suggested improvements
Suggested Improvements

ρs

Nos

λ

  • The forecast model overestimates the slope parameter.
    • Impact: Mean size of simulated crystals are too small.
    • The model has difficulty representing continued effect of aggregation.
    • In the current framework, λ is a byproduct of other parameters.
  • The use of a fixed distribution intercept fails to represent natural variability.
  • Bulk density increases with height but is not represented by a fixed value.

transitioning unique NASA data and research technologies to operations

temperature based approach
Temperature-Based Approach
  • Follow the guidance of previously published results.
    • Parameterize the slope parameter as a function of temperature: λ(T)
    • Parameterize the bulk density as a function of the slope parameter: ρ(λ)
    • Modify the terminal velocity-diameter relationship to fit observations.
  • Improves the representation of size distribution and bulk density in forecasts.

transitioning unique NASA data and research technologies to operations

temperature based approach1
Temperature-Based Approach

ρs

Nos

λ

  • Each snow-related variable is improved upon versus the control forecast.
  • Key limitation: Dependence on the temperature profile.
    • In this case, the profile is nearly isothermal.
    • This limits the range of the parameterized values for λ and ρ.

transitioning unique NASA data and research technologies to operations

king city radar comparisons
King City Radar Comparisons

λ(T)

CONTROL

King City

sensitive to λ(T)

Model

  • Only subtle changes are noted in the reflectivity CFAD, although the model improves upon representation of the size distribution and density values.
  • Difficulty: Profiles of Z dependent upon the shape of the temperature profile.

λ7(T)

transitioning unique NASA data and research technologies to operations

cloudsat comparisons
CloudSat Comparisons

λ(T)

CONTROL

CloudSat

Model

  • The spherical representation of snow crystals is insufficient for CloudSat.
  • Must simulate CloudSat based on the properties of actual ice crystal shapes.
  • Little improvement noted in the CloudSat median profile of dBZ using λ(T).

transitioning unique NASA data and research technologies to operations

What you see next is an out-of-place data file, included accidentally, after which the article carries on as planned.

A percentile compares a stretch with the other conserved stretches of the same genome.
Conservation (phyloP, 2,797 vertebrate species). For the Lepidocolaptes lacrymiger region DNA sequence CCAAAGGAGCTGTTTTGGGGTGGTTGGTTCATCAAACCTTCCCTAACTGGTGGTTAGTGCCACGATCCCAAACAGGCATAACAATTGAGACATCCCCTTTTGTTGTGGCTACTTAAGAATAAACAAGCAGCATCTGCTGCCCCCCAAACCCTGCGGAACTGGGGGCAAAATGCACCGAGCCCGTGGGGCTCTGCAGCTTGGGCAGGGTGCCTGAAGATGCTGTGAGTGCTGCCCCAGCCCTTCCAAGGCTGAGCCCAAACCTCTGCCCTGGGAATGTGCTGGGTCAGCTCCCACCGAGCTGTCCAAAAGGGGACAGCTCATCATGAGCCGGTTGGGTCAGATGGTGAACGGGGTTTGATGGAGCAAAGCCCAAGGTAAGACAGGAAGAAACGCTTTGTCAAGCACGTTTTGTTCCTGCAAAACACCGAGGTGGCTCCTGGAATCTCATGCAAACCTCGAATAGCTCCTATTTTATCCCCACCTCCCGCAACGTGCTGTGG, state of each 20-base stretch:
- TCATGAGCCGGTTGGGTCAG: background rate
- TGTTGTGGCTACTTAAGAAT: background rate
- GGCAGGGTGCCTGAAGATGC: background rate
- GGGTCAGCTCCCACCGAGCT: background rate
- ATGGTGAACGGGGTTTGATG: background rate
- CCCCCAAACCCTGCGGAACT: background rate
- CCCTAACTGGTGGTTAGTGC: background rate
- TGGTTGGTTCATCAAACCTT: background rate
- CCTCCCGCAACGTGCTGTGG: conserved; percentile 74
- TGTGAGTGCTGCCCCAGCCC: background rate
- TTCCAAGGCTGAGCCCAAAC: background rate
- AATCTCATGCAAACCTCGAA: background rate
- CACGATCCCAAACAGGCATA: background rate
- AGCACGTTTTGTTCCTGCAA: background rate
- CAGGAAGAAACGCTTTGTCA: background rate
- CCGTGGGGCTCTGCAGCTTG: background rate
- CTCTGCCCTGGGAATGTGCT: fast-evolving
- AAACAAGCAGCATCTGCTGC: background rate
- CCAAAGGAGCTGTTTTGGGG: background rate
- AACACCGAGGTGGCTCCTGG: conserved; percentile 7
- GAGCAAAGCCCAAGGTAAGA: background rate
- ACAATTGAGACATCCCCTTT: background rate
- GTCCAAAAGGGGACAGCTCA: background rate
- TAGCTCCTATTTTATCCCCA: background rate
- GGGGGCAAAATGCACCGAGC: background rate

column based approach
Column-Based Approach
  • In a second attempt, the “spirit” of temperature-based parameterization is incorporated.
  • Use the excess vapor with respect to the ice saturated value.
  • Column integral or “excess vapor path” ignores complex shape of the temperature profile.

transitioning unique NASA data and research technologies to operations

column based approach1
Column-Based Approach

ρs

Nos

λ

  • Continued improvement over the temperature-based approach.
  • Column integration ignores the profile shape and allows for a full range of λ.
  • Representation of Nosis improved upon from the previous fixed value.

By avoiding the use of fixed constants, either a temperature or column-based approach improves the representation of snow crystals within the scheme.

transitioning unique NASA data and research technologies to operations

improved cloudsat match
Improved CloudSat Match

λ(EXCP)

CONTROL

CloudSat

Model

  • Improved the representation of the median CloudSat profile.
  • Consistent overestimate of dBZ due to the use of simulated aggregates.
    • Simulated aggregates likely differ from observed aggregates.

The CloudSat radar can be used for model validation (a mission goal) as long as reflectivity products are simulated with considerations of ice crystal habit.

transitioning unique NASA data and research technologies to operations

summary and conclusions
Summary and Conclusions
  • The NWP community is interested in pursuing single-moment (or higher) bulk water microphysics schemes to improve short term forecasts.
  • Snowfall is an ideal case for use of the CloudSat radar, but simulation of reflectivity from ice crystals is complex at 94 GHz.
  • Combinations of aircraft and remote sensors demonstrate that the fixed value assumptions in the NASA Goddard scheme fail to represent the character of this case.
  • By adapting previously published relationships or incorporating column-based approaches, we improve upon the representation of snow within a forecast scheme.
  • CloudSat has a demonstrated value in model validation, as long as the data are carefully applied and evaluated alongside other instruments.

transitioning unique NASA data and research technologies to operations

future work
Future Work
  • In applications:
    • Examine additional snowfall events.
    • Application to convective QPF: stratiform precipitation/MCS.
    • Following additional validation, transition to public versions of WRF.
  • Continued development:
    • Adjust the model to avoid a spherical shape assumption.
      • Allow for greater flexibility of ice crystal types and simulation of CloudSat data.
      • Proposed this in a ROSES 2009 submission, to collaborate with NASA Goddard.
    • Explore the simulation of other satellite products from NWP output.
      • Build upon a collaboration with NASA Goddard staff (T. Matsui).
      • Inclusion of ice crystal scattering, as adapted for CloudSat simulation, is key to accurate translation from NWP to simulated satellite data.

transitioning unique NASA data and research technologies to operations

questions
Questions?

transitioning unique NASA data and research technologies to operations